History of Kazakhs presented in Tatarstan
The Kazan Kremlin hosted the ‘Great Steppe: History and Culture’ exhibition and showcasing the unique collections of the National Museum of Kazakhstan.
The exposition was part of a large-scale ‘The Golden Man Procession through the Museums of the World’ project.
The items showcased include the Kazakh Tutankhamun as well as unique artifacts dating back to the Stone Age and 20th century modern artifacts.
According to the Acting Director of the National Museum of Kazakhstan, Almaz Nurazhan, the format of the exhibition has changed following the publication of the ‘Seven Facets of the Great Steppe’ article, which was written by the Head of State, Nursultan Nazarbayev.
The exhibition was organized in context of global cultural values, which demonstrates Kazakh ancestors’ contribution to development of human civilization from the Neolithic to the present day.
More than 200 artifacts convey the story of the civilization of the Great Steppe which was formed as a result of thousands of years of transcultural communication.
Director of Kazan Kremlin State Museum Reserve, Zilya Valeyeva said that the global history is unimaginable without a huge part of the history of the Turkic world.
“The Turkic world is difficult to imagine without Kazakhs and Tatars. In this regard, we both have common shrines and research complexes. We share a lot. We have what remains after the collapse of the Turkic states and what was survived, including a common language, religion and a common style of tangible culture,” she added.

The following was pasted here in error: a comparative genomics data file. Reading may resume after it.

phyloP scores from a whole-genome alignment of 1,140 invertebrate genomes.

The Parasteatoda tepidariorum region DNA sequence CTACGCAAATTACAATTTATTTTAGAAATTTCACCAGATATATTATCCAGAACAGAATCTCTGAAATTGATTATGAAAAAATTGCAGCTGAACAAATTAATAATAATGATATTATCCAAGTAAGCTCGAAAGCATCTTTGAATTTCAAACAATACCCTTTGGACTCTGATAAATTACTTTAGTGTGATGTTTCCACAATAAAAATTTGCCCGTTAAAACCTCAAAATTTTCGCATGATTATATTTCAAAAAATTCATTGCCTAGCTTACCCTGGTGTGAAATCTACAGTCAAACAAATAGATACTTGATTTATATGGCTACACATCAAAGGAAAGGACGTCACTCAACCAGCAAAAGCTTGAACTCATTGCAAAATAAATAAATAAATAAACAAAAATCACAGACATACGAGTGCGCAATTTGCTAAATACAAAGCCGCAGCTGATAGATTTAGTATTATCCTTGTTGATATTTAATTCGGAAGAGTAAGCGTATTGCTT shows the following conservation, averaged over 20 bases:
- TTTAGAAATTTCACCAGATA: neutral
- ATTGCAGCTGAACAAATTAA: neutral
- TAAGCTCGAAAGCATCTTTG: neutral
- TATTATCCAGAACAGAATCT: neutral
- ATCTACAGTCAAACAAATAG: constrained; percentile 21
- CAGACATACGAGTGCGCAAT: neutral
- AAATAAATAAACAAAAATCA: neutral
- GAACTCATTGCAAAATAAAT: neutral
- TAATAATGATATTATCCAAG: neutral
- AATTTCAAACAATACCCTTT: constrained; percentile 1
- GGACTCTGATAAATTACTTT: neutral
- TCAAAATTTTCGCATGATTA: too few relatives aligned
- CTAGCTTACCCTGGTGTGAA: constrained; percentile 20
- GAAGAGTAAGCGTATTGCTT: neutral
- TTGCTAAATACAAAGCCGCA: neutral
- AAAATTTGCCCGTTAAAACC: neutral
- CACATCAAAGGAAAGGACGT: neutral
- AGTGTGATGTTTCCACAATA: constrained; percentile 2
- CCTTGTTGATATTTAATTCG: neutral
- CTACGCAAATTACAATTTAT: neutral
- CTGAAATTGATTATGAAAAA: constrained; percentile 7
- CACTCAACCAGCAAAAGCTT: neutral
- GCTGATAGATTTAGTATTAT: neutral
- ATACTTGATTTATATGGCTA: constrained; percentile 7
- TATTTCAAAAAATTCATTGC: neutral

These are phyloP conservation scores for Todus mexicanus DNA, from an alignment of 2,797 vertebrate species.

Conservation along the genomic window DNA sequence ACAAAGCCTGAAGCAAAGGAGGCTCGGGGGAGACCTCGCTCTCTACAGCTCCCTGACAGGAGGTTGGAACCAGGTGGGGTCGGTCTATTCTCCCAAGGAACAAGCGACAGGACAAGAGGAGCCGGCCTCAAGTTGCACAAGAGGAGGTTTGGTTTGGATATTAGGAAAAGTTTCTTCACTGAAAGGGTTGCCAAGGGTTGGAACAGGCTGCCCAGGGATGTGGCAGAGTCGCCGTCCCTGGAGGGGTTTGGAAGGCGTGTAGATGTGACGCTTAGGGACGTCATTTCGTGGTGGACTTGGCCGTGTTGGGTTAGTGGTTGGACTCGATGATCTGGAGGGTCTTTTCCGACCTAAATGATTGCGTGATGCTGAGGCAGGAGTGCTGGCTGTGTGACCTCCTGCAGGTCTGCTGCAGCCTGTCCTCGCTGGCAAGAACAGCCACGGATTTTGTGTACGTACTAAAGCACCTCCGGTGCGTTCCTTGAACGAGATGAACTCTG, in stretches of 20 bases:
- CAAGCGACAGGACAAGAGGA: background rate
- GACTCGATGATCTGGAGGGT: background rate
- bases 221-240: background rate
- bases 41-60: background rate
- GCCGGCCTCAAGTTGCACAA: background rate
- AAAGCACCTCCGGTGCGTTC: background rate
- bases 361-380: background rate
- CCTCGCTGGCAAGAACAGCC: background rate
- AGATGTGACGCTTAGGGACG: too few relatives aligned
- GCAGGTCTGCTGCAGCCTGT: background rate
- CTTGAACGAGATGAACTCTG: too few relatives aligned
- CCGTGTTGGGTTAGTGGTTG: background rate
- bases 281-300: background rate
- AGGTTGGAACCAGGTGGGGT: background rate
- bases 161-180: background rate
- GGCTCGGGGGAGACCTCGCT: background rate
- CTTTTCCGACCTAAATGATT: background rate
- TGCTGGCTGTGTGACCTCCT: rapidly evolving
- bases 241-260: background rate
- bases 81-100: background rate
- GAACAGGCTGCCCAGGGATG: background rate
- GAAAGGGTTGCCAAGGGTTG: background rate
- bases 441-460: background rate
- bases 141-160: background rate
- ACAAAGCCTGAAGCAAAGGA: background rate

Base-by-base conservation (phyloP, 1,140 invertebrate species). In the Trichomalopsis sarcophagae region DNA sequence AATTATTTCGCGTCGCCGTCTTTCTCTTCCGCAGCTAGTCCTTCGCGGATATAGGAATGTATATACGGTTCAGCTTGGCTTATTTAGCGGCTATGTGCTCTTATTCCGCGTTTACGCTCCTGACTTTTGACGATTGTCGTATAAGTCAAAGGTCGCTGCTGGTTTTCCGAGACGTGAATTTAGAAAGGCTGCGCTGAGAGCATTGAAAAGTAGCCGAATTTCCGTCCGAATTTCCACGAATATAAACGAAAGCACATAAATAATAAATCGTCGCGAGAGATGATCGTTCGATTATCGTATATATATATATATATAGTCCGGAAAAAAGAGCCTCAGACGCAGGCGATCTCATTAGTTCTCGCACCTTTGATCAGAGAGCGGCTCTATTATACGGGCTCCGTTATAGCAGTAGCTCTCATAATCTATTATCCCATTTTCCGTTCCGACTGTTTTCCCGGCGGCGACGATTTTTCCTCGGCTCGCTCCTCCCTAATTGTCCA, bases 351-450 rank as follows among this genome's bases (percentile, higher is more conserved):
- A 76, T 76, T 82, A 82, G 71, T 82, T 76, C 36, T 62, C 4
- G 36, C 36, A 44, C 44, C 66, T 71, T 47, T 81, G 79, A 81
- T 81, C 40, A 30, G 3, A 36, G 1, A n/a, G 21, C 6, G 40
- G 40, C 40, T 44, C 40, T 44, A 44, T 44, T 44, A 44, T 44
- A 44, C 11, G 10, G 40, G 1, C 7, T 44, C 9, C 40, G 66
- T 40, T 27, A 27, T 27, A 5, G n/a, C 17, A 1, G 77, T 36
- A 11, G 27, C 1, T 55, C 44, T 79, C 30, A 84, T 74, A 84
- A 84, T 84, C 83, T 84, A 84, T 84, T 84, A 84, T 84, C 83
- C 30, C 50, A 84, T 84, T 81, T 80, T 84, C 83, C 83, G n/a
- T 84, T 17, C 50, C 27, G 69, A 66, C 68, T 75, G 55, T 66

Kazakh archeologist and PhD in History Zeinolla Samashev and Head of the ‘Archive 2025’ Research and Methodological Center, Berik Abdygaliuly also gave lectures in the Manezh of the Kazan Kremlin. The lectures were given as part of the exhibition program.
New archaeological findings and the study of sacred items on the territory of Kazakhstan and beyond have triggered the interest of the scientific community.
Tatarstan’s Minister of Culture, Irada Ayupova said that the exhibition shows that the future is impossible without paying attention to the past.
“This exhibition shows that no matter who we are and what the path of development is, we must always remember the roots from which the future generation grows. This exhibition shows that no matter how media and new technologies shape our world, preserving the artifacts is a true valuable seed of our heritage,” she said.
The exhibition is organized as part of the ‘Modernization of Kazakhstan’s Identity’ state program.
To date, the event was held in Poland, South Korea, China, Azerbaijan, Belarus and Russia. The exposition in the Kazan Kremlin lasts for one month. The next destination of the Golden Man will be the capital of Uzbekistan.